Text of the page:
China's surge as steel exporter linked to trade-distorting energy subsidies

A comprehensive report released January 8 highlights the massive increase in China's trade-distorting energy subsidies to its steel industry. This correlates to a surge in steel production there that took China from being a net importer of steel in 2005 to being the world's largest exporter by volume in 2006.


A comprehensive report released January 8 highlights the massive increase in China's trade-distorting energy subsidies to its steel industry. This correlates to a surge in steel production there that took China from being a net importer of steel in 2005 to being the world's largest exporter by volume in 2006.

Though subsidies fell in 2002 and 2003—following China's admission to the World Trade Organization (WTO) in 2001—subsidies jumped exponentially from 2004-2007. In fact, notes the report, from 2000 to 2006, China's total energy subsidies to the steel industry grew by 1,365 percent. In 2007, energy subsidies are estimated at $15.7 billion, for a 3,800-percent increase since 2000.

In 2006, China could claim 34 percent of global steel production of 1.24 billion tons, for an annual compounded six-year growth rate of 34 percent.

“This shift from a net importer to the largest exporter in a span of only two or three years is staggering,” says Dr. Usha C.V. Haley, Ph.D, and author of the report. “Our analysis shows that energy subsidies have a very strong correlation with Chinese steel exports. In fact, the connection is so clear that, essentially, it's possible to almost perfectly predict China's steel exports from its energy subsidies.”

China shipped 5.4 million tons of steel to the U.S. in 2006—more than double the amount in 2005.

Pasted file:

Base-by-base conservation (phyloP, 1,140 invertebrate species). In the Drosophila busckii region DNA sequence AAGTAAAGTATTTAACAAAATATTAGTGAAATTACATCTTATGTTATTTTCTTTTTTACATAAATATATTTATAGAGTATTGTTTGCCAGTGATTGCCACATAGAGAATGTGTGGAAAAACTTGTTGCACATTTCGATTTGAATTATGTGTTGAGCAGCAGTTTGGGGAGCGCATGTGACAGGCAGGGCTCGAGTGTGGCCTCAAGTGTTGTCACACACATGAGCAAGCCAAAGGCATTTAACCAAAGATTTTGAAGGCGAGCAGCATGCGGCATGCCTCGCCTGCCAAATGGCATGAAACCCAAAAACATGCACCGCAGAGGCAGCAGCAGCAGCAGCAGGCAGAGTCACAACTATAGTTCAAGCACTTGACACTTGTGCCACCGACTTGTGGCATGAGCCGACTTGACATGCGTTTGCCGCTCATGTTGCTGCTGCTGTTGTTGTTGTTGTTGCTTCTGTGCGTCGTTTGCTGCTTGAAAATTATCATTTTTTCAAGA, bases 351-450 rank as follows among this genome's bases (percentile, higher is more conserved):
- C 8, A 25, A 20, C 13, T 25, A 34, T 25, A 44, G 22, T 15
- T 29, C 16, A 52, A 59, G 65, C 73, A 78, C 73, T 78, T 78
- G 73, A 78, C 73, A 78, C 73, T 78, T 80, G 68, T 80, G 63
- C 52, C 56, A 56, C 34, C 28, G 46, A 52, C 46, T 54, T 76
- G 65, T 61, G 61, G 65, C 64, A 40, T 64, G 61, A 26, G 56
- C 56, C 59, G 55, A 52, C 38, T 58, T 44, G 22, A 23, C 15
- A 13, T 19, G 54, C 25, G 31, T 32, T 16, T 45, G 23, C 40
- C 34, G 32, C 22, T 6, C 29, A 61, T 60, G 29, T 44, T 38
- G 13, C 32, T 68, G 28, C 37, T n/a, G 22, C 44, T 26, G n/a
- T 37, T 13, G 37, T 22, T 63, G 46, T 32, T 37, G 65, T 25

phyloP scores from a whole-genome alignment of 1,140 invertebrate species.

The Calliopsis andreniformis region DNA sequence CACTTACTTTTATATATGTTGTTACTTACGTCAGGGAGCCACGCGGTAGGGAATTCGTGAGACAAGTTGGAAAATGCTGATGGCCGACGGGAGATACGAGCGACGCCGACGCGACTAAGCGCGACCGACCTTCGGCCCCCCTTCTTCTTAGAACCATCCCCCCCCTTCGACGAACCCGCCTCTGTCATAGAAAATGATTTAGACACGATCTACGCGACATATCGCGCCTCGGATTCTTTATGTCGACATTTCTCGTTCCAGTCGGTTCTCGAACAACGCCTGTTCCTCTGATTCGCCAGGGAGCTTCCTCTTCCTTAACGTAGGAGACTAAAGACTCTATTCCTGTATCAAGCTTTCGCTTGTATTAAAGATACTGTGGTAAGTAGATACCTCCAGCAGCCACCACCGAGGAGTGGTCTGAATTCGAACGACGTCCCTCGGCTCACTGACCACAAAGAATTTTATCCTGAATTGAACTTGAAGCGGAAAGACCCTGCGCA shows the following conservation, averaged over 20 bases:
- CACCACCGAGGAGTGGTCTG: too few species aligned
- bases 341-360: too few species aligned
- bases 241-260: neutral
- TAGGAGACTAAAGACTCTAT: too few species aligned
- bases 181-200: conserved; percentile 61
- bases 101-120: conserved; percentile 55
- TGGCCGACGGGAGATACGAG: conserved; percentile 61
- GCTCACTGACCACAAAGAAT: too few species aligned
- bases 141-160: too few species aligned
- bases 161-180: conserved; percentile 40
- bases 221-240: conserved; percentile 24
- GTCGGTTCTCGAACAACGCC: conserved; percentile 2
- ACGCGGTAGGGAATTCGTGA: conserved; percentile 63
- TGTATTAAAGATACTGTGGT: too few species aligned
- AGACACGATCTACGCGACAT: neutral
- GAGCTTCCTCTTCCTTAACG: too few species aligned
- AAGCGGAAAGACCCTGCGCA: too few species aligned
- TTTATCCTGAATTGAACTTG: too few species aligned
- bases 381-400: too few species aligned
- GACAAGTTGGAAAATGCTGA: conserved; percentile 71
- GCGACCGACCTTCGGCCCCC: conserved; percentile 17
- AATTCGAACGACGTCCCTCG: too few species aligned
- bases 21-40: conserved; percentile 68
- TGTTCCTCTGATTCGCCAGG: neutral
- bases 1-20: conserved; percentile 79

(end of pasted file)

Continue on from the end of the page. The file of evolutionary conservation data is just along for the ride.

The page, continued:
WTO membership calls for transparency in the reporting of state support for industry so as “to enable other members to evaluate the trade effects and to understand the operation of notified subsidy programs.”

Energy subsidies to the China steel industry have risen in correlation with the industry’s growth and exports, exceeding $7.8 billion in the first half of 2007.

Yet China has not declared these subsidies, including for thermal and coking coal, electricity, and natural gas. The report states that China's subsidy notification to the WTO misstated subsidies to the steel industry by ignoring subsidies that reduced local steel producers' costs, ignoring subsidy programs from provincial and municipal governments, and ignoring the subsidy effects of maintaining a cheap currency.

The Alliance for American Manufacturing (AAM), which commissioned the study, is urging Congress and the administration to address this issue, which it says greatly slants international trade to favor China, and which is in explicit violation of free and fair trade stipulated by its membership in the WTO.

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